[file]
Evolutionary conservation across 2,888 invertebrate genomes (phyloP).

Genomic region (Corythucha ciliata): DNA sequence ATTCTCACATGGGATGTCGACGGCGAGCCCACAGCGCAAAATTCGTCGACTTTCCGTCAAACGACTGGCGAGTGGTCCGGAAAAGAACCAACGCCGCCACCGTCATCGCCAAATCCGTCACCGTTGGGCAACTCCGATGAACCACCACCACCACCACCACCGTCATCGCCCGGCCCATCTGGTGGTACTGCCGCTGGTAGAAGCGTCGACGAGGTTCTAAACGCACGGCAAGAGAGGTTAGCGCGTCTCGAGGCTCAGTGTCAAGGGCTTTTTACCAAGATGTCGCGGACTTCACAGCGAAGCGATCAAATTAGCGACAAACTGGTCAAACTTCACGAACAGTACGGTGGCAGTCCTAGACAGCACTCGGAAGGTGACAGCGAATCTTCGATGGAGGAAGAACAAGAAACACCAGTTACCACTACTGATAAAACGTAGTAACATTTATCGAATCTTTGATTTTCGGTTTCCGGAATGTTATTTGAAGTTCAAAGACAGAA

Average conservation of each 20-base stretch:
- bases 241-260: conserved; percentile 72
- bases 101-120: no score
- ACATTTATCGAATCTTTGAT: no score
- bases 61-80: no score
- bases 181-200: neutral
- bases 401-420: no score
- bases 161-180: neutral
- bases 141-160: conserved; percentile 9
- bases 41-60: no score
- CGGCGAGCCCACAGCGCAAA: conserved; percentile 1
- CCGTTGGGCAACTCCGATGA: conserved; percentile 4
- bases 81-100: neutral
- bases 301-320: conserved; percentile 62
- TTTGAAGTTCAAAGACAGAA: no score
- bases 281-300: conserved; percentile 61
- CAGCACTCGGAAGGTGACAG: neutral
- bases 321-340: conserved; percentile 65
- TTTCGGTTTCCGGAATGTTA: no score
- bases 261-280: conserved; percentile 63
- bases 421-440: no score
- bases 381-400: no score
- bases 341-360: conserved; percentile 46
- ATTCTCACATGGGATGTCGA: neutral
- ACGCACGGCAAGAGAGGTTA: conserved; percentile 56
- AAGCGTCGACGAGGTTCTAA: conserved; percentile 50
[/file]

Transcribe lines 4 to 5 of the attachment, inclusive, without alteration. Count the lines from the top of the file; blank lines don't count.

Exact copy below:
- bases 241-260: conserved; percentile 72
- bases 101-120: no score